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Recipe Swap, June 14, 2012

Raisin kids

Send cookies to camp — but none with raisins, please!

That’s a recent plea to those baking for the soon-to-arrive young campers at Rock Lake United Church Camp near Crystal City this summer. All cookies disappear in an instant out there, but apparently not the ones with raisins.

What is it with kids and raisins anyway? This isn’t the first time I’ve heard of kids turning their noses up at them. Nor is it Susan Watson’s, the Winnipeg registered dietitian I called to ask about it last week.

She told me she’s heard a fair share of stories about kids picking the raisins out of bread, etc. too. It tends not to be the taste of raisins that puts some kids off, said the dietitian. It’s the texture. “They’re sweet,” she says, adding that kids who won’t eat raisins usually do like grapes and grape juice. “But kids’ preferences for food are dependent on many things and not just taste.”

It’s too bad raisins get passed over for some of the other stuff kids do go for, the dietitian notes, pointing out that a half-cup of raisins is a full serving of fruit, and a naturally sweet and far healthier snack for kids than so many other types of fat-, sugar- and salt-laden snacks.

There’s another raisin, er, reason, why parents might want to give their kids a raisin snack. New research recently announced at the Canadian Nutrition Society annual meeting in Vancouver looking at after-school snacking and feelings of fullness among eight- to 11-year-olds, found those eating raisins as a snack felt full sooner and stopped snacking earlier, resulting in fewer calories consumed, than those noshing on things like chips, cookies or even grapes.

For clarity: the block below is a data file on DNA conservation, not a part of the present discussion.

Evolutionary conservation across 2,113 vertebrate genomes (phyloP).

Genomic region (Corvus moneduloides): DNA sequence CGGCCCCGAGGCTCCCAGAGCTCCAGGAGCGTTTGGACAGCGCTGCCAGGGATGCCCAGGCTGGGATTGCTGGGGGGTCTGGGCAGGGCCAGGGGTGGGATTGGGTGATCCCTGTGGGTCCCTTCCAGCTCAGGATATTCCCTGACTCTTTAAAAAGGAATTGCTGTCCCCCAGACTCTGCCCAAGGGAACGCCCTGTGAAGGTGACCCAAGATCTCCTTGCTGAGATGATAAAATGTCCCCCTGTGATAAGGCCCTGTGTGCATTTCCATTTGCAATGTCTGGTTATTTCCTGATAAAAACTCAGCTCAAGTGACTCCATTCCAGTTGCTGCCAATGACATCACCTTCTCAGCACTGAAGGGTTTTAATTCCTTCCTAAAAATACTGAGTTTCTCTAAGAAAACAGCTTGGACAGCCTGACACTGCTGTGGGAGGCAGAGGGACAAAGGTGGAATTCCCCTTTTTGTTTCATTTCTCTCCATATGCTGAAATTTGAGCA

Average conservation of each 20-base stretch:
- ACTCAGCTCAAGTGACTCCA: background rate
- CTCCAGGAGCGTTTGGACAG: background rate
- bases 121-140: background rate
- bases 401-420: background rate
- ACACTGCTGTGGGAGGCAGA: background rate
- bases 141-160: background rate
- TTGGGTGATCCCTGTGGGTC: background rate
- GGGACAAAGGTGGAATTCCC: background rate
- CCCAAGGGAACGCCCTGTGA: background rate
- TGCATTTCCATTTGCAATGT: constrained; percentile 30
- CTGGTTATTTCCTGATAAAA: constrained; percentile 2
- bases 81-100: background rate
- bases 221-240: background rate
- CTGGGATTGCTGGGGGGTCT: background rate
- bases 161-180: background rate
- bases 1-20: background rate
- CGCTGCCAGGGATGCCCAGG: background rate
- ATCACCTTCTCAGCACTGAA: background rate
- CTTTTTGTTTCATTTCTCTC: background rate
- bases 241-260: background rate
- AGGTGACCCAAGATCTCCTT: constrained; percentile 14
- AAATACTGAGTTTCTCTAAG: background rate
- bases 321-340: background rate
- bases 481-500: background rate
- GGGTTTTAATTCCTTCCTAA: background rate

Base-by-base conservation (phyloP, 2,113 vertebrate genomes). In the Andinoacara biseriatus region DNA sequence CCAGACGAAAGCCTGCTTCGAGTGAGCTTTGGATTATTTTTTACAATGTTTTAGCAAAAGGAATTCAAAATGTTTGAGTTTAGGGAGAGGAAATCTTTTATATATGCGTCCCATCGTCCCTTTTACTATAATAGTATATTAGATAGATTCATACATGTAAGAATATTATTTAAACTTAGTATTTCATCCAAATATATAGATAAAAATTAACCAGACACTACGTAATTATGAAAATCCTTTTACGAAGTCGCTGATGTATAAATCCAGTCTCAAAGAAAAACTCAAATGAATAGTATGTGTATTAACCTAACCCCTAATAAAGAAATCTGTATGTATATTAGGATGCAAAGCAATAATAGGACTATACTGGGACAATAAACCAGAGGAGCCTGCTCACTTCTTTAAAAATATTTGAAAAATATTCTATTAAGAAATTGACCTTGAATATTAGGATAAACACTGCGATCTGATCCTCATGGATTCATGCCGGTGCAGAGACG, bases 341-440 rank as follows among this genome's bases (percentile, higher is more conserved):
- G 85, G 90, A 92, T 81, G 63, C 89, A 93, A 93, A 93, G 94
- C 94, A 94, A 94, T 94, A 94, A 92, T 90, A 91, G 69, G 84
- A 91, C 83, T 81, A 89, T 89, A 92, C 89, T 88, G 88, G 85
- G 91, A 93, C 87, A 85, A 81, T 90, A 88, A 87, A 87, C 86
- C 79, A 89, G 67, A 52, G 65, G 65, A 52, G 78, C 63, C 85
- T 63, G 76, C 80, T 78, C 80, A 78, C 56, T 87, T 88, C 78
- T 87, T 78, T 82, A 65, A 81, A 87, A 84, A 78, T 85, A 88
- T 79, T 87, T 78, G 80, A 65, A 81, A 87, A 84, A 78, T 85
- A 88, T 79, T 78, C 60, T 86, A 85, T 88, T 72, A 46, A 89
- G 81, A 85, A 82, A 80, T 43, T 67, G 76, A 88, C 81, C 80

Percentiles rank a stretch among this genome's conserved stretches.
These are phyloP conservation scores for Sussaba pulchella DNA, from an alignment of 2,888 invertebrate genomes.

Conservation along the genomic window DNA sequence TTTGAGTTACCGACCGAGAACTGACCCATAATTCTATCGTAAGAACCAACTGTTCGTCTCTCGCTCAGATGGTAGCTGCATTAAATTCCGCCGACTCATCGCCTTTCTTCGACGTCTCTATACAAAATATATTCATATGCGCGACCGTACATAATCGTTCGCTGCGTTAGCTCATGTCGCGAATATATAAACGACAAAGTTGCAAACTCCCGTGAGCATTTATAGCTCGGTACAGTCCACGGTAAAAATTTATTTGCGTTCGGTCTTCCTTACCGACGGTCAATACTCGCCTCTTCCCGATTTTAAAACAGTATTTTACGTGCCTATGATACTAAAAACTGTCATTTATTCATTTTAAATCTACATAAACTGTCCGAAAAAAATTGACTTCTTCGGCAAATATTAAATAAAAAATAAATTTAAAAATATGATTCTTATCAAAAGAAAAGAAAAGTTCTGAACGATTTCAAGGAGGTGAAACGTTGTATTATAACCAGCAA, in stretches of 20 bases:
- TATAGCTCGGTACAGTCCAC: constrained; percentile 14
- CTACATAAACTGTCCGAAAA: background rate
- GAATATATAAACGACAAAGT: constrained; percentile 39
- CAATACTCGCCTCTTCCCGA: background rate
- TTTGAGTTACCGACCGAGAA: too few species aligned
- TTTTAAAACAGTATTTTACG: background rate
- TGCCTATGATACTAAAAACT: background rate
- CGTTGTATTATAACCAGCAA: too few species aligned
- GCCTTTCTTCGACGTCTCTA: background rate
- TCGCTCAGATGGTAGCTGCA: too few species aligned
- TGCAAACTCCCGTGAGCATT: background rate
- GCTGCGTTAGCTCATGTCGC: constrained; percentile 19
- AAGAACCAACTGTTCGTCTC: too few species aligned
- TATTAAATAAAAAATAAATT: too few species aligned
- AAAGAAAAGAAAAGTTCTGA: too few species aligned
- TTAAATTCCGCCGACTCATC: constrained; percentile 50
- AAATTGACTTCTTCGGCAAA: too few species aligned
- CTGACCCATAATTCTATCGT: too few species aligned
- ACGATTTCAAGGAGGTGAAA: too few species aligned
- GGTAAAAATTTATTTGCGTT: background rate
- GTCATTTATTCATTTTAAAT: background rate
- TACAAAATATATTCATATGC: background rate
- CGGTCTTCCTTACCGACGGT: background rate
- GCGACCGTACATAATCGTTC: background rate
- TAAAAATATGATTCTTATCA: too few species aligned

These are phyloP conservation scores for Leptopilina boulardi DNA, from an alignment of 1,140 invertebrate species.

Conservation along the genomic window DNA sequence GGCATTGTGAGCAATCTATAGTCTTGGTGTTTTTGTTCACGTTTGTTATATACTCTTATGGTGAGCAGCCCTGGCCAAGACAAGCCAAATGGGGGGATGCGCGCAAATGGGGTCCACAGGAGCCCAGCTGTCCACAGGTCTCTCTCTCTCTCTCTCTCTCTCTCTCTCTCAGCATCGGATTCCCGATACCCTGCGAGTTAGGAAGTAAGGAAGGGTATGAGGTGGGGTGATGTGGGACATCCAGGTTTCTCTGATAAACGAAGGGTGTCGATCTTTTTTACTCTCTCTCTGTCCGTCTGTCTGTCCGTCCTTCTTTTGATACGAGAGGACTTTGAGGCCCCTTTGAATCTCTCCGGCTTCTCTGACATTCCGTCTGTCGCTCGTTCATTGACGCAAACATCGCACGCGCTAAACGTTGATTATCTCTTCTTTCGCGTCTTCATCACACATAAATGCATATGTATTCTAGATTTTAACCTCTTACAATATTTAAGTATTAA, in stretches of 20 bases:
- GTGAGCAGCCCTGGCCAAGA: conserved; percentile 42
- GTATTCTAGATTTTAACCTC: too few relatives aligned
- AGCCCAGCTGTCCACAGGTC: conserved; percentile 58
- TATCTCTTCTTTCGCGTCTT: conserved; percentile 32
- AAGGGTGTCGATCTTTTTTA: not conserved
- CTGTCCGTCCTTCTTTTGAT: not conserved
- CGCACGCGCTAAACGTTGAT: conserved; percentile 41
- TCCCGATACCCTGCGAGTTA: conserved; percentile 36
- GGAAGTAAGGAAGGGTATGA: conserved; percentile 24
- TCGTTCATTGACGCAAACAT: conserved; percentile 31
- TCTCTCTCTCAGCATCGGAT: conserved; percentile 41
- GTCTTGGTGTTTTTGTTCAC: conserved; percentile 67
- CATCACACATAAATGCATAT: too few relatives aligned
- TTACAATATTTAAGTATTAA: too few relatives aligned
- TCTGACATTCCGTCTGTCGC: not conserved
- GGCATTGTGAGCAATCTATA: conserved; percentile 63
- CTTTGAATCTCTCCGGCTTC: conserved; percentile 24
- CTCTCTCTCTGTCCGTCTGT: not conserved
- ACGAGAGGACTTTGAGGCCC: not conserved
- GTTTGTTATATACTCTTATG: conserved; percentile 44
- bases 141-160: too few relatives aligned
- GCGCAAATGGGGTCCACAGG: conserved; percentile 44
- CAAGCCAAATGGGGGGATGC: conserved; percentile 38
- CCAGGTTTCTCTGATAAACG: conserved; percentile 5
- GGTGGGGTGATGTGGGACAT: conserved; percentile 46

Do your kids like raisins? Here’s a few recipes including one for a kid-friendly cookie/snack that just might even pass muster around a Rock Lake campfire next month.

Raisin Peanut Butter Balls

  • 2 c. toasted oat cereal with honey and almonds3 c. California raisins1/4 c. sugar1/4 c. corn syrup1/4 c. reduced-fat peanut butter

In large bowl, combine cereal and raisins. Combine sugar and corn syrup in medium saucepan; bring to a boil. Remove from heat; stir in peanut butter. Pour over cereal and raisin mixture; mix well. Lightly spray fingers with non-stick cooking spray. Scoop out about 1/3 cup mixture; press into ball. Place on waxed paper. Repeat until all mixture is used. Cool completely. Wrap individually in plastic wrap. Yields: 10 balls

California Gold Bars

Raisin-studded gold bars for a quick treat.

  • 2 c. California golden raisins, chopped1/4 c. sugar1 tbsp. cornstarch1 c. water1/2 c. butter or margarine1 c. firmly packed brown sugar1-1/2 c. flour1/2 tsp. baking soda1/2 tsp. salt1-1/2 c. quick oats, uncooked1 tbsp. water
  • Cinnamon Icing:1 c. sifted powdered sugar1/4 tsp. ground cinnamon1-1/2 tbsp. milk

Combine raisins, sugar, cornstarch and water in saucepan. Stir over medium heat until thickened. Set aside to cool. Meanwhile, cream butter and sugar. Sift together flour, soda and salt. Stir into creamed mixture. Add oats and one tablespoon water. Mix until crumbly. Firmly press half of mixture into greased 13×9-inch pan. Spread with raisin filling. Pat on remaining crumb mixture. Bake at 350 F for 40 minutes or until lightly browned. Cool.